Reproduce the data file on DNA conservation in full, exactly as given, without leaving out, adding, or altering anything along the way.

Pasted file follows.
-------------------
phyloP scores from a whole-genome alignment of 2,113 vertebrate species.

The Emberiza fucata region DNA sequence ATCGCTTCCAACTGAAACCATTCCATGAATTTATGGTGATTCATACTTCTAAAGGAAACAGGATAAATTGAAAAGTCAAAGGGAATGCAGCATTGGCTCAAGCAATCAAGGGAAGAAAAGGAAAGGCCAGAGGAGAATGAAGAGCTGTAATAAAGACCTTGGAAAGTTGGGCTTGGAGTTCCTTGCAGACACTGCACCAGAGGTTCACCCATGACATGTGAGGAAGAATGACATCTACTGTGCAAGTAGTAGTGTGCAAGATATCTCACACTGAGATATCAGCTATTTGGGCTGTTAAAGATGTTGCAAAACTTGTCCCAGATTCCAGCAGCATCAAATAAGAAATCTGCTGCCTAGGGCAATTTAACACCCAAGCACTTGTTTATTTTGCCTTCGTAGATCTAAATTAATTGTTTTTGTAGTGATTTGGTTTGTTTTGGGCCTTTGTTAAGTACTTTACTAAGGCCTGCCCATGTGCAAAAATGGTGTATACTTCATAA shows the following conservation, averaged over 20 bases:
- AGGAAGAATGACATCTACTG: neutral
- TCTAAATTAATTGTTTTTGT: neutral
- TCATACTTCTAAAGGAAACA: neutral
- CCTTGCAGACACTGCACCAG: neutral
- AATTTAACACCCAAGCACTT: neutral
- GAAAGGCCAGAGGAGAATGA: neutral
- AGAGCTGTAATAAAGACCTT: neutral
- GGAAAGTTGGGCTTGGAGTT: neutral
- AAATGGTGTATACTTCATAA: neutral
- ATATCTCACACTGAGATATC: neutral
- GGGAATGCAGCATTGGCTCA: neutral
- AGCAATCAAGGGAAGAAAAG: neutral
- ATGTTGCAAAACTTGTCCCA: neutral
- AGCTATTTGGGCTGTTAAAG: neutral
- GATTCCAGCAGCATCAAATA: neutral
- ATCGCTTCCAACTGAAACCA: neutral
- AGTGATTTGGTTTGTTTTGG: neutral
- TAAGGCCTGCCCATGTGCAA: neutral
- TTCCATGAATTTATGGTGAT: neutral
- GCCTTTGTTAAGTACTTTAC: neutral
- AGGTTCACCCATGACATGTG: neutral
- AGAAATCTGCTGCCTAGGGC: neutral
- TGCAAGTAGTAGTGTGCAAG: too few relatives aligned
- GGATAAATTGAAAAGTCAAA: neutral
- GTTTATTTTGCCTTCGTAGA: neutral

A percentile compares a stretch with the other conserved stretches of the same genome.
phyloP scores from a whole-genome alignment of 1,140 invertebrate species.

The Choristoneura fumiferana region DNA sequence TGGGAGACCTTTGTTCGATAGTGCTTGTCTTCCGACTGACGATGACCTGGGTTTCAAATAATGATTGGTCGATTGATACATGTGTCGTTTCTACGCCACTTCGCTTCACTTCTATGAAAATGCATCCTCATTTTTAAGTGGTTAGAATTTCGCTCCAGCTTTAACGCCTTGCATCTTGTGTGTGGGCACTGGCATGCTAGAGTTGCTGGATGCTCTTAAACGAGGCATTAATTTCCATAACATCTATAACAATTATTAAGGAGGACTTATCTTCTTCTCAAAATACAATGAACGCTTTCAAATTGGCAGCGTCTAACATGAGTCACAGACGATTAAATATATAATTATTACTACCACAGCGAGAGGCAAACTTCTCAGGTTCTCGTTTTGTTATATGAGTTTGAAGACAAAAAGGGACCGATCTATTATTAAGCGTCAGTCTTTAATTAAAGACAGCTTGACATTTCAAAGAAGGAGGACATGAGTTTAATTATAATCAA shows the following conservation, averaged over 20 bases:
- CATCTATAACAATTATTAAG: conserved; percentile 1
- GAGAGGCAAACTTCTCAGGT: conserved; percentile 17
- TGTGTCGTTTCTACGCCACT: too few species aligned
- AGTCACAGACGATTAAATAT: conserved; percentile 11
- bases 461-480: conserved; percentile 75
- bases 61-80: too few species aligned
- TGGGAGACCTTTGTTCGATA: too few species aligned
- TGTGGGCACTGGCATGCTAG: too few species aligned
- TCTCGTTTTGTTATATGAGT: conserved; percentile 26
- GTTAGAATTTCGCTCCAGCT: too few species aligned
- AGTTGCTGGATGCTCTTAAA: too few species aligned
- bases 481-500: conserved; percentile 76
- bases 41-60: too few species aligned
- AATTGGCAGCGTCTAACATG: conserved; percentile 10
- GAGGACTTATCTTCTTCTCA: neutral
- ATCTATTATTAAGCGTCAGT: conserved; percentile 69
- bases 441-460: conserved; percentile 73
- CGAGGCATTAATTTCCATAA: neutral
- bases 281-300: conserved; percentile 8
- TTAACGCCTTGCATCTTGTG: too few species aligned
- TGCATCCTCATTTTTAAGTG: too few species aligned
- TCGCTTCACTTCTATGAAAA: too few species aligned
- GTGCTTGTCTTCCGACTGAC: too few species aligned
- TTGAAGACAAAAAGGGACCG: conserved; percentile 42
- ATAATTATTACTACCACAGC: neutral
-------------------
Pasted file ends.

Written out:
phyloP scores from a whole-genome alignment of 2,113 vertebrate species.

The Emberiza fucata region DNA sequence ATCGCTTCCAACTGAAACCATTCCATGAATTTATGGTGATTCATACTTCTAAAGGAAACAGGATAAATTGAAAAGTCAAAGGGAATGCAGCATTGGCTCAAGCAATCAAGGGAAGAAAAGGAAAGGCCAGAGGAGAATGAAGAGCTGTAATAAAGACCTTGGAAAGTTGGGCTTGGAGTTCCTTGCAGACACTGCACCAGAGGTTCACCCATGACATGTGAGGAAGAATGACATCTACTGTGCAAGTAGTAGTGTGCAAGATATCTCACACTGAGATATCAGCTATTTGGGCTGTTAAAGATGTTGCAAAACTTGTCCCAGATTCCAGCAGCATCAAATAAGAAATCTGCTGCCTAGGGCAATTTAACACCCAAGCACTTGTTTATTTTGCCTTCGTAGATCTAAATTAATTGTTTTTGTAGTGATTTGGTTTGTTTTGGGCCTTTGTTAAGTACTTTACTAAGGCCTGCCCATGTGCAAAAATGGTGTATACTTCATAA shows the following conservation, averaged over 20 bases:
- AGGAAGAATGACATCTACTG: neutral
- TCTAAATTAATTGTTTTTGT: neutral
- TCATACTTCTAAAGGAAACA: neutral
- CCTTGCAGACACTGCACCAG: neutral
- AATTTAACACCCAAGCACTT: neutral
- GAAAGGCCAGAGGAGAATGA: neutral
- AGAGCTGTAATAAAGACCTT: neutral
- GGAAAGTTGGGCTTGGAGTT: neutral
- AAATGGTGTATACTTCATAA: neutral
- ATATCTCACACTGAGATATC: neutral
- GGGAATGCAGCATTGGCTCA: neutral
- AGCAATCAAGGGAAGAAAAG: neutral
- ATGTTGCAAAACTTGTCCCA: neutral
- AGCTATTTGGGCTGTTAAAG: neutral
- GATTCCAGCAGCATCAAATA: neutral
- ATCGCTTCCAACTGAAACCA: neutral
- AGTGATTTGGTTTGTTTTGG: neutral
- TAAGGCCTGCCCATGTGCAA: neutral
- TTCCATGAATTTATGGTGAT: neutral
- GCCTTTGTTAAGTACTTTAC: neutral
- AGGTTCACCCATGACATGTG: neutral
- AGAAATCTGCTGCCTAGGGC: neutral
- TGCAAGTAGTAGTGTGCAAG: too few relatives aligned
- GGATAAATTGAAAAGTCAAA: neutral
- GTTTATTTTGCCTTCGTAGA: neutral

A percentile compares a stretch with the other conserved stretches of the same genome.
phyloP scores from a whole-genome alignment of 1,140 invertebrate species.

The Choristoneura fumiferana region DNA sequence TGGGAGACCTTTGTTCGATAGTGCTTGTCTTCCGACTGACGATGACCTGGGTTTCAAATAATGATTGGTCGATTGATACATGTGTCGTTTCTACGCCACTTCGCTTCACTTCTATGAAAATGCATCCTCATTTTTAAGTGGTTAGAATTTCGCTCCAGCTTTAACGCCTTGCATCTTGTGTGTGGGCACTGGCATGCTAGAGTTGCTGGATGCTCTTAAACGAGGCATTAATTTCCATAACATCTATAACAATTATTAAGGAGGACTTATCTTCTTCTCAAAATACAATGAACGCTTTCAAATTGGCAGCGTCTAACATGAGTCACAGACGATTAAATATATAATTATTACTACCACAGCGAGAGGCAAACTTCTCAGGTTCTCGTTTTGTTATATGAGTTTGAAGACAAAAAGGGACCGATCTATTATTAAGCGTCAGTCTTTAATTAAAGACAGCTTGACATTTCAAAGAAGGAGGACATGAGTTTAATTATAATCAA shows the following conservation, averaged over 20 bases:
- CATCTATAACAATTATTAAG: conserved; percentile 1
- GAGAGGCAAACTTCTCAGGT: conserved; percentile 17
- TGTGTCGTTTCTACGCCACT: too few species aligned
- AGTCACAGACGATTAAATAT: conserved; percentile 11
- bases 461-480: conserved; percentile 75
- bases 61-80: too few species aligned
- TGGGAGACCTTTGTTCGATA: too few species aligned
- TGTGGGCACTGGCATGCTAG: too few species aligned
- TCTCGTTTTGTTATATGAGT: conserved; percentile 26
- GTTAGAATTTCGCTCCAGCT: too few species aligned
- AGTTGCTGGATGCTCTTAAA: too few species aligned
- bases 481-500: conserved; percentile 76
- bases 41-60: too few species aligned
- AATTGGCAGCGTCTAACATG: conserved; percentile 10
- GAGGACTTATCTTCTTCTCA: neutral
- ATCTATTATTAAGCGTCAGT: conserved; percentile 69
- bases 441-460: conserved; percentile 73
- CGAGGCATTAATTTCCATAA: neutral
- bases 281-300: conserved; percentile 8
- TTAACGCCTTGCATCTTGTG: too few species aligned
- TGCATCCTCATTTTTAAGTG: too few species aligned
- TCGCTTCACTTCTATGAAAA: too few species aligned
- GTGCTTGTCTTCCGACTGAC: too few species aligned
- TTGAAGACAAAAAGGGACCG: conserved; percentile 42
- ATAATTATTACTACCACAGC: neutral